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Bulletin of the Auckland Museum

Lichen notes from the Kermadec Islands. I. Lobariaceae

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Lichen notes from the Kermadec Islands. I. Lobariaceae

Peter J. de Lange
Department of Conservation
David J. Galloway
Landcare Research
16 October 2015


The Lobariaceae of the Kermadec Islands group, South Pacific are treated. Four genera of the family are present: Crocodia, Podostictina, Pseudocyphellaria and Sticta. Two species of Crocodia (Crocodia. aurata, C. poculifera), two species of Podostictina (P. nermula, P. pickeringii) nineteen species of Pseudocyphellaria (P. argyracea, P. bartlettii, P. carpoloma, P. chloroleuca, P. crocata, P. dissimilis, P. episticta, P. glabra, P. godeffroyi, P. haywardiorum, P. homalosticta, P. insculpta, P. intricata, P. multifida, P. prolificans, P. punctillaris, P. reineckeana, P. semilanata and P. sulphurea) and nine species of Sticta (S. babingtonii, S. brevipes, S. caperata, S. cyphellulata, S. fuliginosa, S. limbata, S. pedunculata, S. squamata and S. wiegelii) are accepted for the Kermadec Islands group, all of which are known only from Raoul Island, the other islands apparently not supporting any members of the family. Pseudocyphellaria godeffroyi, P. homalosticta, P. prolificans, P. punctillaris, P. reineckeana, P. semilanata, P. sulphurea, Sticta brevipes, S. caperata, S. cyphellulata, S. pedunculata and S. wiegelii are all additions to New Zealand’s lichen mycobiota. Although two species of Podostictina are present on the Kermadec Islands only one of these, P. pickeringii, currently has a valid name in that genus the other remains in Pseudocyphellaria as P. nermula. Therefore, we provide here a new combination in Podostictina, P. nermula (D.J.Galloway) de Lange et D.J.Galloway for this second species. Also to complete the full transfer of the remaining five New Zealand and South American Pseudocyphellaria belonging to Podostictina the necessary combinations are made. A key to species is presented and the family Lobariaceae in the Kermadec Islands group is discussed in relation to its known distribution in the wider Pacific, Australia and New Zealand. We conclude that the unusual diversity of the Lobariaceae in relation to other nearby island groups relates to the dense forest cover that Raoul Island has maintained throughout its human history, dispersal of these lichens propagules from New Zealand, and the northeastern Pacific, and also, by the dispersal of propagules of western Pacific tropical species of Pseudocyphellaria and Sticta by cyclones generated between the northern coast of Australia and the Solomon Islands.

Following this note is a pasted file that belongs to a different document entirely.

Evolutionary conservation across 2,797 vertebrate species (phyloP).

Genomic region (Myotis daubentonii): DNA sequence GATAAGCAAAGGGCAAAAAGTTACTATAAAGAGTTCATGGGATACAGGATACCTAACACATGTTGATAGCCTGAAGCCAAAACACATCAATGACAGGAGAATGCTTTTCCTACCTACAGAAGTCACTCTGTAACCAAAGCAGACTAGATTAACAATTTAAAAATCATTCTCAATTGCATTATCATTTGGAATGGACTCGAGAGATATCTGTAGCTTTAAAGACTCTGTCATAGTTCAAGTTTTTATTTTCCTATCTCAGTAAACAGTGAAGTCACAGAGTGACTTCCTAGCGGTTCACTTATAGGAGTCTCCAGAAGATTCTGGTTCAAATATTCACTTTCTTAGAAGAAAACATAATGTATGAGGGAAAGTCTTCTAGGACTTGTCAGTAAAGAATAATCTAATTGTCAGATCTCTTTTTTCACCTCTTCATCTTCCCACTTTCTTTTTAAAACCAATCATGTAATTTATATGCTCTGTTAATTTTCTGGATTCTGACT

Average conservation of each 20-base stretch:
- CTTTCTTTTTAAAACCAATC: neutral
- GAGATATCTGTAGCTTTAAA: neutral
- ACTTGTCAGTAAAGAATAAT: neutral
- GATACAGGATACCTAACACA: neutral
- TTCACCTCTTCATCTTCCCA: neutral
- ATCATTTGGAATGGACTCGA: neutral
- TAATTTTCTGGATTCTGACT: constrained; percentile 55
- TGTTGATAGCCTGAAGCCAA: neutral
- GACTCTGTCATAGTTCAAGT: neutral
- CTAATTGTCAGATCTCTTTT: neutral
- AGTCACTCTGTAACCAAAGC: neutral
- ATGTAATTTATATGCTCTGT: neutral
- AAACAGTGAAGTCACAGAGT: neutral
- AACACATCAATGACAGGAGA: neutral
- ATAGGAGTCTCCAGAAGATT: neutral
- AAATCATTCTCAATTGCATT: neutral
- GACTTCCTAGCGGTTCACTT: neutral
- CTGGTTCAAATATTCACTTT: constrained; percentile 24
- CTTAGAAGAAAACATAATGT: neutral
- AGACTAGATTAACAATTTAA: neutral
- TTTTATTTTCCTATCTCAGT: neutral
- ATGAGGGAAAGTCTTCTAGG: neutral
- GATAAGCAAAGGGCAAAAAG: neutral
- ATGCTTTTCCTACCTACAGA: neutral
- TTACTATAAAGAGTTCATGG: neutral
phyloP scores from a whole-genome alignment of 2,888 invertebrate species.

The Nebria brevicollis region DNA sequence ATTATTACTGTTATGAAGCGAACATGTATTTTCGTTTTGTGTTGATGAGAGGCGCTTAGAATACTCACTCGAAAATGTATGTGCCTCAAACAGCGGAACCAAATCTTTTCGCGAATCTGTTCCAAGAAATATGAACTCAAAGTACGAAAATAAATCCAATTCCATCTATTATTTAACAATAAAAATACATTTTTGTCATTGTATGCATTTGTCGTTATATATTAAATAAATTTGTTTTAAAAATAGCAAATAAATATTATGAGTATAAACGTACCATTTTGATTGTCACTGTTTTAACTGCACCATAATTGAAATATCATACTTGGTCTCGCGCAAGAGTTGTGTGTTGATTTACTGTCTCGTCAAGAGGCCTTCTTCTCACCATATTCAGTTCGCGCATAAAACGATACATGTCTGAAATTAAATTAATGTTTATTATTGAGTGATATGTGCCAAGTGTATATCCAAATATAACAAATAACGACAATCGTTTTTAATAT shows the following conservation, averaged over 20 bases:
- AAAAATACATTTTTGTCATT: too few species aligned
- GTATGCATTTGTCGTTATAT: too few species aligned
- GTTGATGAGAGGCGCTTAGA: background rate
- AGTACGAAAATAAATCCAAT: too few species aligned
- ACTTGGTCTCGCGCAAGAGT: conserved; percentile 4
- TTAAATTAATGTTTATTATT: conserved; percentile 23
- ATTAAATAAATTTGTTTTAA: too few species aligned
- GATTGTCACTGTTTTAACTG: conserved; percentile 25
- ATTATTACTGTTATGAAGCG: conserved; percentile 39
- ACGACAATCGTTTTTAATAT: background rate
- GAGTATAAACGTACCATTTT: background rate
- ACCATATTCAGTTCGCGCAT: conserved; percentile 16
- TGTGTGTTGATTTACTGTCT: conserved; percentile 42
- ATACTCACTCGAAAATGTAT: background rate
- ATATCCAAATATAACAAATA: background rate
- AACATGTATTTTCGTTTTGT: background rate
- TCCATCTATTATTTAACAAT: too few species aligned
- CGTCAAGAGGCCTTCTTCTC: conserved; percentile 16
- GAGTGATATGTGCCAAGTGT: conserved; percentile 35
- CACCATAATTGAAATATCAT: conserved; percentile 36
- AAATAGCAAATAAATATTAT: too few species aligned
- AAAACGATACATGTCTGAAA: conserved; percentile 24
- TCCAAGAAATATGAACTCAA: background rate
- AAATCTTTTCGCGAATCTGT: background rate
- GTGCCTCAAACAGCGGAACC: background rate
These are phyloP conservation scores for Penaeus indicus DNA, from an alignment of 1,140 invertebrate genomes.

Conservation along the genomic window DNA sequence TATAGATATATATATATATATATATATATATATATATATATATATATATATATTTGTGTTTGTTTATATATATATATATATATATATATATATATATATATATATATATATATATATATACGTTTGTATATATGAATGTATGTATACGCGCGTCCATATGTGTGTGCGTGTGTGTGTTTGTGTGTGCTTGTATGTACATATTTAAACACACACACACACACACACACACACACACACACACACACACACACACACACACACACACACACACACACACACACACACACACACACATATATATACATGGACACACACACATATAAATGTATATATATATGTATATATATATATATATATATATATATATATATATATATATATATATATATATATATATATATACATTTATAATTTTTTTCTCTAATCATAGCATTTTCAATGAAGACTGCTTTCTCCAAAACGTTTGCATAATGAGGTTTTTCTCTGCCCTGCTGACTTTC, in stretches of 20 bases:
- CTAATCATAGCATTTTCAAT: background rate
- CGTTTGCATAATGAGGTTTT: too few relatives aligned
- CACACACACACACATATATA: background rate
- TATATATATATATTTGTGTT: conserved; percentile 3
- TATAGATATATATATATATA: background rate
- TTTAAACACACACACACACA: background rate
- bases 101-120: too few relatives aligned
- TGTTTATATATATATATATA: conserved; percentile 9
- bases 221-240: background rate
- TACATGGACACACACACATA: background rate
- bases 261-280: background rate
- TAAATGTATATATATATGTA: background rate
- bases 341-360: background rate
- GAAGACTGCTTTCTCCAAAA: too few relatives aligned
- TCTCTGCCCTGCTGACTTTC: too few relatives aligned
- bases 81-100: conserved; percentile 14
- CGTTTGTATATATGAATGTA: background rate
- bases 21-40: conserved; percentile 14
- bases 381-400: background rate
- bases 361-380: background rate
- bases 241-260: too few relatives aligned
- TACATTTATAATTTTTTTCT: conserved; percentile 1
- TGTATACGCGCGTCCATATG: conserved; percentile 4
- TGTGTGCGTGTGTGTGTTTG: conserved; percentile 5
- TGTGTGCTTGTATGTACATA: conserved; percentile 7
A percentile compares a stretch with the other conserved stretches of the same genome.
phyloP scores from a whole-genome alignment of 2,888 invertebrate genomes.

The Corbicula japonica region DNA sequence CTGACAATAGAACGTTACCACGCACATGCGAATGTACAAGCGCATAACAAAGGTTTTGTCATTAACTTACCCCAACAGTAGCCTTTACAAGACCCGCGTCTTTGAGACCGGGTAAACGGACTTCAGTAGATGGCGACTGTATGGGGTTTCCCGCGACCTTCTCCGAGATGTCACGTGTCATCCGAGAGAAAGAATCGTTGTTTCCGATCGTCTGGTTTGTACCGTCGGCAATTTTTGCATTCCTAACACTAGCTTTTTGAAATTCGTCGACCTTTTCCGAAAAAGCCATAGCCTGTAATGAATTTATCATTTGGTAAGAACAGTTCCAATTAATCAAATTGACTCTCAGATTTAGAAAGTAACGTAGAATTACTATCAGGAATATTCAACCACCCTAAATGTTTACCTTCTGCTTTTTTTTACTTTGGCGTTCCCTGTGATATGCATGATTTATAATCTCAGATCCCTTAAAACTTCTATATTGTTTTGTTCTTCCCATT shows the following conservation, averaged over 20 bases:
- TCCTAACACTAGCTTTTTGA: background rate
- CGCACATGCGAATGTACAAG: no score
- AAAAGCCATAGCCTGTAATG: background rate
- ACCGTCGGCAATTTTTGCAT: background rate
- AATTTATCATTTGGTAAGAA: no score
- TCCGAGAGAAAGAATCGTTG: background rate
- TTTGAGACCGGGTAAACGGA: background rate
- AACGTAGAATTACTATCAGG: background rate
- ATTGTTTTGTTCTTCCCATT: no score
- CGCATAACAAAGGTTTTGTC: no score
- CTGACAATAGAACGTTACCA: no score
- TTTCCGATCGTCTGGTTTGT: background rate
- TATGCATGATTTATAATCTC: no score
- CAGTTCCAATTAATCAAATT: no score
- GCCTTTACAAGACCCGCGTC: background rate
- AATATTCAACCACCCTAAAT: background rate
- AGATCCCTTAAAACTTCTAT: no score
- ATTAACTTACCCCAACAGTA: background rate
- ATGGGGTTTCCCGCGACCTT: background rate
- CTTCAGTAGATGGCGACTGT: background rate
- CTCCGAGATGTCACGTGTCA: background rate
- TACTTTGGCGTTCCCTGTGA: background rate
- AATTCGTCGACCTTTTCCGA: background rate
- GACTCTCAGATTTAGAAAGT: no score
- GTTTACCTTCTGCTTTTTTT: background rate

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Peter de J. Lange and David J. Galloway. Lichen notes from the Kermadec Islands. I. Lobariaceae. Auckland War Memorial Museum - Tāmaki Paenga Hira. Bulletin of the Auckland Museum 20: 141:170.